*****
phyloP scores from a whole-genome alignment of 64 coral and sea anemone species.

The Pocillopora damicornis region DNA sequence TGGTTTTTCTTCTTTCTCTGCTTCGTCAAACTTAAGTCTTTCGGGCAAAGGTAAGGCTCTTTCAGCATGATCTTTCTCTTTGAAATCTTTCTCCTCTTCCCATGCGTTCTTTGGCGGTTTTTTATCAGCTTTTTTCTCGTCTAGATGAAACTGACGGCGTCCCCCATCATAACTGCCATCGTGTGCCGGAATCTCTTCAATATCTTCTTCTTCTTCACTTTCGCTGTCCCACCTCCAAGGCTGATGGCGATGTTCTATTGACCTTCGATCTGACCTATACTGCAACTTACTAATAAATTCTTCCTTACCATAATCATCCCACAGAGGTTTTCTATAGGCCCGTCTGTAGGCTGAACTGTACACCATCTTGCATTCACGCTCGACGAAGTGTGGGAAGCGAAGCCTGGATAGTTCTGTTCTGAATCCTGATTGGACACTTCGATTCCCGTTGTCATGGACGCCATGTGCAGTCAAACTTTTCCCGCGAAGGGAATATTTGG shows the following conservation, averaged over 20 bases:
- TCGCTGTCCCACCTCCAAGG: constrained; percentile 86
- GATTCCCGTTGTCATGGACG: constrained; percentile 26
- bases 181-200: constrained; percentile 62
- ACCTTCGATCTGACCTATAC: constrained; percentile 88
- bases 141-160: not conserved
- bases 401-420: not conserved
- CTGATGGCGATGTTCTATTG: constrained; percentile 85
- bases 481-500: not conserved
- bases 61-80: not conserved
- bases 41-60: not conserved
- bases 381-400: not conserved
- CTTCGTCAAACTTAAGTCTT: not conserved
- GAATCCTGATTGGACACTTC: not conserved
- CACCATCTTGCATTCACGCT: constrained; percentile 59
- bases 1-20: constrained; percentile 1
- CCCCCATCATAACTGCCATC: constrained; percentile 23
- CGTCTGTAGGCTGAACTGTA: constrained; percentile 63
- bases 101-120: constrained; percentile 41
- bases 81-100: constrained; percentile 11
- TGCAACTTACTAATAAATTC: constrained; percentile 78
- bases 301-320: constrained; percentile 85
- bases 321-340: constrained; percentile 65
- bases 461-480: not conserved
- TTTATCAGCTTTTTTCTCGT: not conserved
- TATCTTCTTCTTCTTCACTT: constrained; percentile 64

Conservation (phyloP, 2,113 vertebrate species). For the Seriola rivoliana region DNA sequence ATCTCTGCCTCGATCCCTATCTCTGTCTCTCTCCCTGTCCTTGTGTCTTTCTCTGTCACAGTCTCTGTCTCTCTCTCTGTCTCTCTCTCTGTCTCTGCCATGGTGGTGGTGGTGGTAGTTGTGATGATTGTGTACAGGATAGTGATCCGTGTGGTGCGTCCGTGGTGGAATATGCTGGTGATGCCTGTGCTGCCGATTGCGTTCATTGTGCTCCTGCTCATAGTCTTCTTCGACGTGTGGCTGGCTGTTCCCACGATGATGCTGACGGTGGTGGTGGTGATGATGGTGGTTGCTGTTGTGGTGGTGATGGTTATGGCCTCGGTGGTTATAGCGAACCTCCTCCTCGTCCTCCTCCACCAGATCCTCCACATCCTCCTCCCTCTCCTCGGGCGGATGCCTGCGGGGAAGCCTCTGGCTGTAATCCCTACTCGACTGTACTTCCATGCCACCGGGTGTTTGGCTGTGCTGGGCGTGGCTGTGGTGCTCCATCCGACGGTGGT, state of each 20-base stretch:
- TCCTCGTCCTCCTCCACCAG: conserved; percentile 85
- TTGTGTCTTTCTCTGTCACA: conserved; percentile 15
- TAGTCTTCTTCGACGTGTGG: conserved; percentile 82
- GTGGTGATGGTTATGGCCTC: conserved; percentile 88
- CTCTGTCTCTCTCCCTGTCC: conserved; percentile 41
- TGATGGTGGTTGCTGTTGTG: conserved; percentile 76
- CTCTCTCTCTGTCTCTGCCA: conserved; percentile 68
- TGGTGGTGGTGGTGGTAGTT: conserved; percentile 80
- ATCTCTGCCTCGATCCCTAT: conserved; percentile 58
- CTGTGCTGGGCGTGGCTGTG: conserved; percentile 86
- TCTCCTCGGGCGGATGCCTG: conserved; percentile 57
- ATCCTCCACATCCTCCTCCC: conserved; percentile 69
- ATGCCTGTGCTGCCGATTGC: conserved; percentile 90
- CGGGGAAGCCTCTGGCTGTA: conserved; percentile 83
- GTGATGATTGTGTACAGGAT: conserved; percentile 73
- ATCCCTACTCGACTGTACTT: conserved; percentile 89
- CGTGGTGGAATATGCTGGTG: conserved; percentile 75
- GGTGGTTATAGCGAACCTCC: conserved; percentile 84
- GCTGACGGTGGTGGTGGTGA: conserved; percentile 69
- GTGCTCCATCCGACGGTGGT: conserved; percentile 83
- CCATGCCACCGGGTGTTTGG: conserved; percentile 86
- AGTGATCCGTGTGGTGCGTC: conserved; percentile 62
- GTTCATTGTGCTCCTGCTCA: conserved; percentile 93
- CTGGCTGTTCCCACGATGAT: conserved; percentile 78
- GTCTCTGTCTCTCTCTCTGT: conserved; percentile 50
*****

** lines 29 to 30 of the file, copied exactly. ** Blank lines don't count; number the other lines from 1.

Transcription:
- TCCTCGTCCTCCTCCACCAG: conserved; percentile 85
- TTGTGTCTTTCTCTGTCACA: conserved; percentile 15